Ohio City Criticized for Buying Non-U.S.-Built Vehicles

November 10, 2014

A municipal union president is criticizing City of Mansfield, Ohio, officials for purchasing three Nissan NV200 vans instead of buying its usual General Motors vehicles, the Mansfield News Journal reported.

General Motors closed its stamping plant in a nearby city in 2010, and the two sides have argued about the manufacturing location of the Nissan vehicles. Nissan sources its NV200 vans from an assembly plant in Cuernavaca, Mexico, a Nissan spokesman told

Mayor Tim Theaker claims the Nissan vehicles cost $3,000 less each than the state bid for similar vehicles and that the city purchased them at a local dealership.

Dan Mapes, the local union president, has said the purchase constitutes a slap in the face to former GM employees. Technicians haven’t been trained to work on these vehicles, Mapes contends.


  1. 1. Bob Gardner [ November 10, 2014 @ 12:44PM ]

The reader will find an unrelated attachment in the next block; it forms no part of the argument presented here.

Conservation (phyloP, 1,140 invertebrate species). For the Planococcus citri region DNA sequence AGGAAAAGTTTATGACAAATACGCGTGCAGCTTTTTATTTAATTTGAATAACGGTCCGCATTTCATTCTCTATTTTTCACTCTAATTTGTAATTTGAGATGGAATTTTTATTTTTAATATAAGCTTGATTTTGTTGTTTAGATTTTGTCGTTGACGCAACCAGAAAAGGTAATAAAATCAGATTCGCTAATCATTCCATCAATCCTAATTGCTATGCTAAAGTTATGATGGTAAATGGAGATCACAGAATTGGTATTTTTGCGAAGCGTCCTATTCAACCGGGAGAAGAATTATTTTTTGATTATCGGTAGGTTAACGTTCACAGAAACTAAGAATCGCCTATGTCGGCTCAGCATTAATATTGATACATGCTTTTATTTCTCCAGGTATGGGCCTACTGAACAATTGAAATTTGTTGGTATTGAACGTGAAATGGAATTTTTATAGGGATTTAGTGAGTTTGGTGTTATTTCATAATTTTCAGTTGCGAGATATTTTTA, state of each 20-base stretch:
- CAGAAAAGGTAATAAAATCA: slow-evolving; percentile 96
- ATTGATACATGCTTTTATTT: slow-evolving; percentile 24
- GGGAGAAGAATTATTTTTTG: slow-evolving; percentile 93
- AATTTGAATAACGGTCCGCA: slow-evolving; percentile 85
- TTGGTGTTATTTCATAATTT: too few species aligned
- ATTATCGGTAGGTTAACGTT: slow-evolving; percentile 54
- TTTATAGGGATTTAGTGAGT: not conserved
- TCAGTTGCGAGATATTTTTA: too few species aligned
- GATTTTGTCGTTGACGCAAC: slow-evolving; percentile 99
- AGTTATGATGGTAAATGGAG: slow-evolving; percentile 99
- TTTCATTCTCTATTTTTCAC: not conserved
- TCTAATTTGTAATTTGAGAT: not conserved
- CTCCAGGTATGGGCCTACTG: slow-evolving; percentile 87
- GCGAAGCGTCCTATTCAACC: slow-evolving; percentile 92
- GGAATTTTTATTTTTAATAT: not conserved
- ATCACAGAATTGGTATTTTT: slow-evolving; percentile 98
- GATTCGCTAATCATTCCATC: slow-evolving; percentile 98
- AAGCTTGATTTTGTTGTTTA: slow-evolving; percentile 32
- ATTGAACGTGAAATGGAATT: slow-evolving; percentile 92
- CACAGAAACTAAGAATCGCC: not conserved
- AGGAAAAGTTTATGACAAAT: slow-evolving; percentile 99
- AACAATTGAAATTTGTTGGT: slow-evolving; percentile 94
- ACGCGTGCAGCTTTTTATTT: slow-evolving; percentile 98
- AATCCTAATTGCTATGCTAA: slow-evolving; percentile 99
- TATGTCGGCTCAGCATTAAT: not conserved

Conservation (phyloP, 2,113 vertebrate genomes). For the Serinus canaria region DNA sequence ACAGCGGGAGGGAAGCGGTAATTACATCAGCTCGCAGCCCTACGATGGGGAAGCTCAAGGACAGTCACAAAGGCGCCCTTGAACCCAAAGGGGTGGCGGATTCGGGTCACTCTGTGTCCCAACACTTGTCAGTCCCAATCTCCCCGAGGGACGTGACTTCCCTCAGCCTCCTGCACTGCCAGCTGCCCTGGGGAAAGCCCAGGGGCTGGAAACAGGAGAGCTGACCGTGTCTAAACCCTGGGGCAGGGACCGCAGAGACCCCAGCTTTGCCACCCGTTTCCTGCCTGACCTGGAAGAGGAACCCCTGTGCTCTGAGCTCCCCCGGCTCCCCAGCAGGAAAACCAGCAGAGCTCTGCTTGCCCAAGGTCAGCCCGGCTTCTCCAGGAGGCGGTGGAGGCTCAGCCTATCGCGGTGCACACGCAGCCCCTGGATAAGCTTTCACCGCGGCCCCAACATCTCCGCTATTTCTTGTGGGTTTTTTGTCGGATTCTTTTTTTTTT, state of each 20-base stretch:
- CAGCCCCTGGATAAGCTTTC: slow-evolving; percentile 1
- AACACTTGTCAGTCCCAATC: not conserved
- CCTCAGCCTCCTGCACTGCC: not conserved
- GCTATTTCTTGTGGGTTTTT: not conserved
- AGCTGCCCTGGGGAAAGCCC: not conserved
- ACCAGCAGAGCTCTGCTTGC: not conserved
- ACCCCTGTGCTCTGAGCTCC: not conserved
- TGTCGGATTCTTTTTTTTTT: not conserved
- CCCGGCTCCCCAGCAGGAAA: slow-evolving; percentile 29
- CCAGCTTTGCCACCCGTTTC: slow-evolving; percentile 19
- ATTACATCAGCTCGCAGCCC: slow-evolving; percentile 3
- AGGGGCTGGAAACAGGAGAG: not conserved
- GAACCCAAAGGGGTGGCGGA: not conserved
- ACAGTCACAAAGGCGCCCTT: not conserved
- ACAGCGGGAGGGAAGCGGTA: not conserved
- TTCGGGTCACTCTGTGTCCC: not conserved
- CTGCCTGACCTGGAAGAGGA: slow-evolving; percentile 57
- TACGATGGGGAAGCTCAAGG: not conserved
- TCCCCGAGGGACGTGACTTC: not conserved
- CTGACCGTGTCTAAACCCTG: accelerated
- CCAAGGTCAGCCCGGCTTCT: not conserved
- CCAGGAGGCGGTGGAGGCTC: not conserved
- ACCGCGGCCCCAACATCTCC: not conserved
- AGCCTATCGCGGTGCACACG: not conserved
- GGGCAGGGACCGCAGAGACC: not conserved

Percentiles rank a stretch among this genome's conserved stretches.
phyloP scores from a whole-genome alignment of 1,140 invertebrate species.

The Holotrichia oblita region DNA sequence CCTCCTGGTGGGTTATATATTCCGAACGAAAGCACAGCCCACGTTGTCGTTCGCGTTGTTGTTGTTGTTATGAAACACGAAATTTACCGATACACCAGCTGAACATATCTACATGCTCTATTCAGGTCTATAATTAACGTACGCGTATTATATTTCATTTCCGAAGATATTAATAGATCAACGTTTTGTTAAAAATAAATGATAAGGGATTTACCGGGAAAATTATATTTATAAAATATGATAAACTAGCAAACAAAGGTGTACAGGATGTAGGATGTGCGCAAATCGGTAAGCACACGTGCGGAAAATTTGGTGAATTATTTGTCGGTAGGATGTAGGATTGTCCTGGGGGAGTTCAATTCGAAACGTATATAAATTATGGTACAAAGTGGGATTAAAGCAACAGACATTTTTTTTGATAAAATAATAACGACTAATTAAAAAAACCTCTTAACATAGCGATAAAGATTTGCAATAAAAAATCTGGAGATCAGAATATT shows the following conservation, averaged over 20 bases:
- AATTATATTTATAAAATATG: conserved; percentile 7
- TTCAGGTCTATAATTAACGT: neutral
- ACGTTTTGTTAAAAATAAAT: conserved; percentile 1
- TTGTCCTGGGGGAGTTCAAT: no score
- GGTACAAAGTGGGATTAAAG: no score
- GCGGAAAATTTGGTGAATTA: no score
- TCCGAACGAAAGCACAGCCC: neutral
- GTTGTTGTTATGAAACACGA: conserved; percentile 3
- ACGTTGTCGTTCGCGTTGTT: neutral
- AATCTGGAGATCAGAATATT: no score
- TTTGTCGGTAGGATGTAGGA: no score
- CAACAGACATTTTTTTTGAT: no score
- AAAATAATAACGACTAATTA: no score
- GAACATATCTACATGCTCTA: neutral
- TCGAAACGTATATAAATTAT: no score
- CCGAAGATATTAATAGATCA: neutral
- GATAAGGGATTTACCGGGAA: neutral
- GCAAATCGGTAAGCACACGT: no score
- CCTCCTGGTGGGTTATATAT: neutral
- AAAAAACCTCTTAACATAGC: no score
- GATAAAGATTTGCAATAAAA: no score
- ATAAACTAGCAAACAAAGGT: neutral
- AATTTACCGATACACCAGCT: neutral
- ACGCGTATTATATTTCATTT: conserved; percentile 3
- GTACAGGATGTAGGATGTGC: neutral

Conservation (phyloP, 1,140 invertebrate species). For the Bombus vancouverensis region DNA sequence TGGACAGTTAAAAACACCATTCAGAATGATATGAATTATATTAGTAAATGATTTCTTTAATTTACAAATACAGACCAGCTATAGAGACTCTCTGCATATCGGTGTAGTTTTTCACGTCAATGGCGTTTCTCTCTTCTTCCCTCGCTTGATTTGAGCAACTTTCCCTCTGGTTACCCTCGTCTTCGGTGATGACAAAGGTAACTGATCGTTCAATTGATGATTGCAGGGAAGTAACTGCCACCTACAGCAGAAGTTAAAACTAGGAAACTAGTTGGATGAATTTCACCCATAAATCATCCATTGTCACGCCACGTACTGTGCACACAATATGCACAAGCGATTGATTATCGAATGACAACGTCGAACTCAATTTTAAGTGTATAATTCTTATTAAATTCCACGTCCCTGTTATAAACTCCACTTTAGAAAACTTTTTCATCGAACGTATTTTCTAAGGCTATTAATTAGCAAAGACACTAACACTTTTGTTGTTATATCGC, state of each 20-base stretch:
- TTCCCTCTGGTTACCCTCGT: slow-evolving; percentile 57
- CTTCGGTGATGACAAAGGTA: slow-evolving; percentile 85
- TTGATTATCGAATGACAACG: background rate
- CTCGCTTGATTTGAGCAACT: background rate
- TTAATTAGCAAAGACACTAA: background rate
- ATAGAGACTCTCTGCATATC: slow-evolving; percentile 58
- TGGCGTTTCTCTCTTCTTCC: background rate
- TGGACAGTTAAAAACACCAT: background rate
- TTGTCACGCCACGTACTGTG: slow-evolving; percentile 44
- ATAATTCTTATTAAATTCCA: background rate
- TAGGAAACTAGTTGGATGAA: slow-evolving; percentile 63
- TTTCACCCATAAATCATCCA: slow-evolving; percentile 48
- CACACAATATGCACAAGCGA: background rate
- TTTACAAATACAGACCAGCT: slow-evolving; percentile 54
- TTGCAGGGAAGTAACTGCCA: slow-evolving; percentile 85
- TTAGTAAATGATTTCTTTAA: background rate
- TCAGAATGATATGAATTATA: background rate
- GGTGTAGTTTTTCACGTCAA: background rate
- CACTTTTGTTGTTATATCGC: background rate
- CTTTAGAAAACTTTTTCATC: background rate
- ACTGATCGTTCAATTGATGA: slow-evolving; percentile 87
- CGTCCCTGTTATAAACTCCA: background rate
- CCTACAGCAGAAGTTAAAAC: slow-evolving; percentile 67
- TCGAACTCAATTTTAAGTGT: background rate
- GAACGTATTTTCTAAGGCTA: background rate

Municipal Governments, while being sensitive to local domestic jobs, have an increasingly tightening budget. The report shows a $3,000 cost savings per vehicle. That's significant! The union states it's a slap in the face of "former" GM employees who closed the business 4-years ago. Loyalty? Where's GM's loyalty? Would it still be a slap in the face of "former" GM employees if Mansfield had purchased a FORD? or how about another overseas brand built in the US? Typical union drivel.

  2. 2. Keith Bacin [ November 15, 2014 @ 12:53PM ]

    The former GM employees didn't close the plant, the corporation did. A large percentage of the plant's retirees and displaced employees still live in and support the local economies. It is their current wages or pensions that still support this community. It's not drivel, it's just not biting the hand that feeds you. It's not talking bad about a farmer with your mouth full. It's simply supporting those who support you. The number of current and retired GM employees in the area far outweigh the current and retired Nissan employees in the area. I think they would still feel slighted if a ford was purchased over a GM vehicle since it was a GM plant that was helping support the local economy.


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